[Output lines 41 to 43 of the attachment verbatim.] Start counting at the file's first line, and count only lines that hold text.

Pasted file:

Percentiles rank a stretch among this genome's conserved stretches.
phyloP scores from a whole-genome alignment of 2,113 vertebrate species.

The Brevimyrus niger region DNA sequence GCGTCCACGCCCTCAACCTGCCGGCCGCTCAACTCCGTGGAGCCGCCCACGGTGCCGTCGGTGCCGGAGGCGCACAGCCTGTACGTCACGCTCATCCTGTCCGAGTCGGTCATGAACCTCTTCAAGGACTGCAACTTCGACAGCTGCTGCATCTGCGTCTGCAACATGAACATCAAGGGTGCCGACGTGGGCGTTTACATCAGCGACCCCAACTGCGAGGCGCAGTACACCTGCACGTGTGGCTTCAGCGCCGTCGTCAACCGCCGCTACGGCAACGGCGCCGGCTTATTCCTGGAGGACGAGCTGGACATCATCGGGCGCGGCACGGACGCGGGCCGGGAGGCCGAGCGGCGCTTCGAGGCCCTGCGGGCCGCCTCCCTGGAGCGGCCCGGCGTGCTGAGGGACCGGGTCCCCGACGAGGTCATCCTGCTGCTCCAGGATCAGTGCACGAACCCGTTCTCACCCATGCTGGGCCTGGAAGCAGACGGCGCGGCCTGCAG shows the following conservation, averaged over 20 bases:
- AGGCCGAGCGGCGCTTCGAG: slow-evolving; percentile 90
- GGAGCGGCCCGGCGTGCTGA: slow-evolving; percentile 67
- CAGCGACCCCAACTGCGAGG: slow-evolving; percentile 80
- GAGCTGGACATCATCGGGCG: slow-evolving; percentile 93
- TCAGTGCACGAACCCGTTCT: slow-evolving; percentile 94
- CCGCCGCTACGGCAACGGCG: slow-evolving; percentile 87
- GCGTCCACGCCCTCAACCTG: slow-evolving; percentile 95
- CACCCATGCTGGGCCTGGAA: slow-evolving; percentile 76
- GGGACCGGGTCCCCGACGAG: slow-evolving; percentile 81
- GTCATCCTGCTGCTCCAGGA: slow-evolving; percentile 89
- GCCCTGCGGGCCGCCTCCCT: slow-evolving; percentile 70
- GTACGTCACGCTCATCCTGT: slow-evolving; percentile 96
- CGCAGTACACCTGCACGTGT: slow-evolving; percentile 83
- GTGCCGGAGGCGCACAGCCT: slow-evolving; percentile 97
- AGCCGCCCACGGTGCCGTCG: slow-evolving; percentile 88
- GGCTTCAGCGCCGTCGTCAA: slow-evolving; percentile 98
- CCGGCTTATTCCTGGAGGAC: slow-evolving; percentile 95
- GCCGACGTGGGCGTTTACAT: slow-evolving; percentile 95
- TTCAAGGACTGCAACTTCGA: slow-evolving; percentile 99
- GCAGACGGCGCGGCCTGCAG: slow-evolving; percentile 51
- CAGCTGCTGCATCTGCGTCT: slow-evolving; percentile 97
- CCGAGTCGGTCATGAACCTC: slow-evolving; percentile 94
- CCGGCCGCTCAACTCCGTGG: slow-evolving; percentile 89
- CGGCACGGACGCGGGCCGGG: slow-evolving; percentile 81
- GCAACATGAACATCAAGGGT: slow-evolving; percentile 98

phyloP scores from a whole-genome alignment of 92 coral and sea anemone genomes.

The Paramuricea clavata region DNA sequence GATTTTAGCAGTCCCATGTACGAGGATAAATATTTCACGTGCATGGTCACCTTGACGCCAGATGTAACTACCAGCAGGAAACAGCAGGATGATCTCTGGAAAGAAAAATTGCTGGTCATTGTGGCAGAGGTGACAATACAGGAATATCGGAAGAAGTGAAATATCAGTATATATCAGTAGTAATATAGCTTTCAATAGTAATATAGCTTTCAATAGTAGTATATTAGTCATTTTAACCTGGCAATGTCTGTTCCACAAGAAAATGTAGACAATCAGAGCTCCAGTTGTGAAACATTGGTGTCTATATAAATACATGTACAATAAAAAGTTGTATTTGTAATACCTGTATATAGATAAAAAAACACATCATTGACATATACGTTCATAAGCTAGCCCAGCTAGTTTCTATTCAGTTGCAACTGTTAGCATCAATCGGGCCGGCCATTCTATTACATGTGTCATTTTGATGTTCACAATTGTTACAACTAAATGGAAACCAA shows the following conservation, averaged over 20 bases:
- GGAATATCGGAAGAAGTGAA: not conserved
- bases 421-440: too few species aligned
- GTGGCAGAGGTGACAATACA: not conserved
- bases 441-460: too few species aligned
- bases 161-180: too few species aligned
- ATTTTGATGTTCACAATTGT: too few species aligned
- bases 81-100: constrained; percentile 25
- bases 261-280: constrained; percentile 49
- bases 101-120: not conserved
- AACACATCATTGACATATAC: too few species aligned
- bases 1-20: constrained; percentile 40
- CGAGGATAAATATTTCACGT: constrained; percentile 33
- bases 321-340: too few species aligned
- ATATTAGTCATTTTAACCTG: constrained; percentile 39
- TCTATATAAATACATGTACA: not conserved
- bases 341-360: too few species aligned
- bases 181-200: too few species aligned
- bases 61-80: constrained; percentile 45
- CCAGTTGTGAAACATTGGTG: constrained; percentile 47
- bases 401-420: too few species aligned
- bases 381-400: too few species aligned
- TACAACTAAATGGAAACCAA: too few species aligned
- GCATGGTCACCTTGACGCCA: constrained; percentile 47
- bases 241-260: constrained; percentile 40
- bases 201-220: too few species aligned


- bases 1-20: constrained; percentile 40
- CGAGGATAAATATTTCACGT: constrained; percentile 33
- bases 321-340: too few species aligned